Like GZIP, Brotli also has different compression levels. In total, it has eleven different levels that follow a similar pattern as GZIP:
- Level 1 – small file savings, but very fast compression speed.
- Level 11 – maximum file size savings, but comparatively slow compression speed.
Brotli vs GZIP Benchmarks: Which Performs Better?
Ok – now for the important question:
Brotli vs GZIP compression – which performs better?
Here, we’ll turn to some public benchmark tests.
Before we dig into the data, it’s important to understand that there are multiple parts to compression and web performance:
- Compression ratio – this is how big the file size savings are. E.g. a 2 MB file compressed to 1 MB.
- Compression speed – this is how quickly it takes to compress and decompress the file. This is especially important for dynamic content that you need to compress “on-the-fly”.
Let’s look at the data…
First, there’s this benchmark from content-delivery giant Akamai.
- Median GZIP savings was 78%
- Median Brotli savings was 82%
Higher is better.
More specifically, Akamai found that Brotli was:
- 21% better at compressing HTML
- 17% better at compressing CSS
Those are the median numbers from Akamai’s tests.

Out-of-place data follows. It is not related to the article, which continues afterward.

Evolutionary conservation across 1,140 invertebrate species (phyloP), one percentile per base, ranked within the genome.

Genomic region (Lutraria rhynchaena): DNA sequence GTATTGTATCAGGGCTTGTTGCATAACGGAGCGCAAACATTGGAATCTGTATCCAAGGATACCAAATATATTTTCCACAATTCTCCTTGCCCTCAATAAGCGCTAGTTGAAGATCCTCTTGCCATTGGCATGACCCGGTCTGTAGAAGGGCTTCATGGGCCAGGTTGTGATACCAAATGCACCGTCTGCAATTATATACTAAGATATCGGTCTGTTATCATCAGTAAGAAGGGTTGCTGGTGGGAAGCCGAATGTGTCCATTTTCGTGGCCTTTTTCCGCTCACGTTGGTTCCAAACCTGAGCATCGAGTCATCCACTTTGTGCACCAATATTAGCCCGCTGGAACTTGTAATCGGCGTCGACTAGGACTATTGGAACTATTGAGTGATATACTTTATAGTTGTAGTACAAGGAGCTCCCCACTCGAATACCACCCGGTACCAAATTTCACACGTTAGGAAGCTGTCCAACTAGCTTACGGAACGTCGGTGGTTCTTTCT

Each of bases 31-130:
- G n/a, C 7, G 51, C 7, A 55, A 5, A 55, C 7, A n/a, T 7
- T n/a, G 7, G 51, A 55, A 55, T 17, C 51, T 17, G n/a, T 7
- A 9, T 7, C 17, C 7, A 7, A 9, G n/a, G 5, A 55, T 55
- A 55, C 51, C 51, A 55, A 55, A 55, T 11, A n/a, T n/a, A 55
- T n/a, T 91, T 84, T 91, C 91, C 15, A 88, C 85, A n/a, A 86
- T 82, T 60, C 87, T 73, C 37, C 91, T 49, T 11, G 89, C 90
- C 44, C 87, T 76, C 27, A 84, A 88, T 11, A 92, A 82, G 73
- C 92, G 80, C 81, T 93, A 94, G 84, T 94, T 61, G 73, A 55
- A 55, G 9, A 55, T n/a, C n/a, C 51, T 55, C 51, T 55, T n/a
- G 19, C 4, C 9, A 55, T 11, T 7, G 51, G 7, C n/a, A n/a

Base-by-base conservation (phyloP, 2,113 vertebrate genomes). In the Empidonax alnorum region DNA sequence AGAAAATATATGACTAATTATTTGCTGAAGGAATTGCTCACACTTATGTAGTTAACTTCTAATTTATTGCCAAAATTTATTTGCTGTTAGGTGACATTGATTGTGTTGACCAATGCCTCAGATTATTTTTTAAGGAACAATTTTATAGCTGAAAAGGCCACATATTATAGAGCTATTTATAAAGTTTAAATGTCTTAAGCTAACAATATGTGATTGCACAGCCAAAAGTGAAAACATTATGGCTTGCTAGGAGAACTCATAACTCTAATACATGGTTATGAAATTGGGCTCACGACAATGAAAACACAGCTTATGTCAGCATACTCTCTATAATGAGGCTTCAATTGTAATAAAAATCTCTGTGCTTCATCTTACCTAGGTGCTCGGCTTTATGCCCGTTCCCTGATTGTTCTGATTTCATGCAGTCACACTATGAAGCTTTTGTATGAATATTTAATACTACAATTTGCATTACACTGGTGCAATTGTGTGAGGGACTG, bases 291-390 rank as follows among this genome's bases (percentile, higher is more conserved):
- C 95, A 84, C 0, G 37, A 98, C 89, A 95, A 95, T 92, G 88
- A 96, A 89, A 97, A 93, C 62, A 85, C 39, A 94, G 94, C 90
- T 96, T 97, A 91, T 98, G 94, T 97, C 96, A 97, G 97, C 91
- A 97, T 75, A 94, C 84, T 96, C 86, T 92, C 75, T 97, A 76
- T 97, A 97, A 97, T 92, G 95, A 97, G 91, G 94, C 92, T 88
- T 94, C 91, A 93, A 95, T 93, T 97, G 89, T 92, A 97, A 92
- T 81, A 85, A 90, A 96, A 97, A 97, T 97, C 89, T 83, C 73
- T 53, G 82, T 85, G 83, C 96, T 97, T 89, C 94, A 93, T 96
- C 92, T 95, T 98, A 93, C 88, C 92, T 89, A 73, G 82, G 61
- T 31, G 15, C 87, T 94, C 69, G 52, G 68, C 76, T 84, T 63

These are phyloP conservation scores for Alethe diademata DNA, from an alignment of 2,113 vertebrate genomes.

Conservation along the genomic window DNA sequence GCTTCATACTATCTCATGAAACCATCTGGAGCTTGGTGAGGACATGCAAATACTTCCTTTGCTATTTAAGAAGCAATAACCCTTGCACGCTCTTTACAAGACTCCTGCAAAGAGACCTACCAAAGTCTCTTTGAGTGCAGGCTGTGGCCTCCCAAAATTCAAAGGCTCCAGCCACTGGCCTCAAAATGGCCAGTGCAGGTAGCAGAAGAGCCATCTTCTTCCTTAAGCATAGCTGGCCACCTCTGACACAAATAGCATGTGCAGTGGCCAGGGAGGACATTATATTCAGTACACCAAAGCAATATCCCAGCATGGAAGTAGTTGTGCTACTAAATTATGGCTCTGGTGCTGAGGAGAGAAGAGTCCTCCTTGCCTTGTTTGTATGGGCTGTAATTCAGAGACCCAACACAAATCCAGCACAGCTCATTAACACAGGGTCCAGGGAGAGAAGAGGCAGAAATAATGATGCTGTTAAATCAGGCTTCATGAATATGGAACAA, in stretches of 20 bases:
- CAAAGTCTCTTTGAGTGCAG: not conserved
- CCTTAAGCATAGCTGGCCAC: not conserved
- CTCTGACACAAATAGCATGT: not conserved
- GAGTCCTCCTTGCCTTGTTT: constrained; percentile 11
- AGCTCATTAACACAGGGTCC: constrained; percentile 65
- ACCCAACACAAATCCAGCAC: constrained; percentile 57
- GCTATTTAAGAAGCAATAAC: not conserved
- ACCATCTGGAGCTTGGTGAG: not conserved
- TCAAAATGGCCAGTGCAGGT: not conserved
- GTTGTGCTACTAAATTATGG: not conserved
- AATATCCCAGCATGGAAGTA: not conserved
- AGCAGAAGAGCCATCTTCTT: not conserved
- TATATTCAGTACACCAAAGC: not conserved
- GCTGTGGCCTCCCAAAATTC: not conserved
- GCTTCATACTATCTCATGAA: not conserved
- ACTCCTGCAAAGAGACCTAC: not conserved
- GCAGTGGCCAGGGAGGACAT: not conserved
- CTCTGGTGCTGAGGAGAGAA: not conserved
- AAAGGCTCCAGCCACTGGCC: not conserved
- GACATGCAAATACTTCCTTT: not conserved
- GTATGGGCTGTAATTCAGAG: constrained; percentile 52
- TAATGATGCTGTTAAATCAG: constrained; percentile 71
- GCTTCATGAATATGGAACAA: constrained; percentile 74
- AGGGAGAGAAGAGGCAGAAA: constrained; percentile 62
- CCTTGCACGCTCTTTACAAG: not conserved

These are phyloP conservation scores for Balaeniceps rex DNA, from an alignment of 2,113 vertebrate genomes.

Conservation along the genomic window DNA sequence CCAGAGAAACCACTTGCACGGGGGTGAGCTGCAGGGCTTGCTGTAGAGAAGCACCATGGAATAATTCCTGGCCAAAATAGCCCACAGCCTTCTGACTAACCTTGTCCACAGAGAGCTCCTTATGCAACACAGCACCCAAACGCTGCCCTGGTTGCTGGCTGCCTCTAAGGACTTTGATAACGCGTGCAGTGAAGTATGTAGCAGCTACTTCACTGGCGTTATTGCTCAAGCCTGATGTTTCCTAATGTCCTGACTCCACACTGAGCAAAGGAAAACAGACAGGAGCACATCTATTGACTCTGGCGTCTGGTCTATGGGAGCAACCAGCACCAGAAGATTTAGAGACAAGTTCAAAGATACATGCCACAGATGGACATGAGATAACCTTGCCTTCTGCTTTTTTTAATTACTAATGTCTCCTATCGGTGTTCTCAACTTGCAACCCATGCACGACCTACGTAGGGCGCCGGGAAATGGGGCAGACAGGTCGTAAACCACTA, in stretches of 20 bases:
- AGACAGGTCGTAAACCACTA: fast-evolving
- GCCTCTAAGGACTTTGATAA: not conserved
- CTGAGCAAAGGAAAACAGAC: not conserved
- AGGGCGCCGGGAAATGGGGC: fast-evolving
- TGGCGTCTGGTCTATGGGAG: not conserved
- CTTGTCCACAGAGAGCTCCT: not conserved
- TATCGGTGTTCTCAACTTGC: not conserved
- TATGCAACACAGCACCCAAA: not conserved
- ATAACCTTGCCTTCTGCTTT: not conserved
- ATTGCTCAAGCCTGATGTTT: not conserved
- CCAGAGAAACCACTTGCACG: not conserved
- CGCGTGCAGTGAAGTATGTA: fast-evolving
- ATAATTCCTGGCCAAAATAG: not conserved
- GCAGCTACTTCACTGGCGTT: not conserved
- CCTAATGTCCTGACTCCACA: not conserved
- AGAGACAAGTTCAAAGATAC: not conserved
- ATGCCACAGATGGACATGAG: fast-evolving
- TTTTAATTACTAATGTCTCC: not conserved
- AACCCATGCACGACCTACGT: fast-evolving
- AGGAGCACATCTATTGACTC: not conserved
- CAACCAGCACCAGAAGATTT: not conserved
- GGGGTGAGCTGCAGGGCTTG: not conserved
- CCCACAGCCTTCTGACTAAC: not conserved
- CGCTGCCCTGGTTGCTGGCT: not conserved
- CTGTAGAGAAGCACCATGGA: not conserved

But remember – compression is more than just smaller file sizes – it also matters how long it takes to perform the compression (AKA the compression speed).
In terms of compression speed, Akamai found that it matters which “level” you use. GZIP was faster at some levels, while Brotli performed faster at some levels.
In the end, Akamai concludes that “if you tweak the Brotli settings a little bit, the compression speeds can actually surpass the speeds of GZIP while still providing some significant savings”.
OpenCPU also ran their own benchmarks and found that:
- Brotli was superior in terms of the compression ratio
- GZIP was much faster at on-the-fly compression. It’s unclear how much they “tweaked” these settings
Does the Difference Matter?
The data is clear that Brotli offers a better compression ratio than GZIP. That is, it compresses your website “more” than GZIP.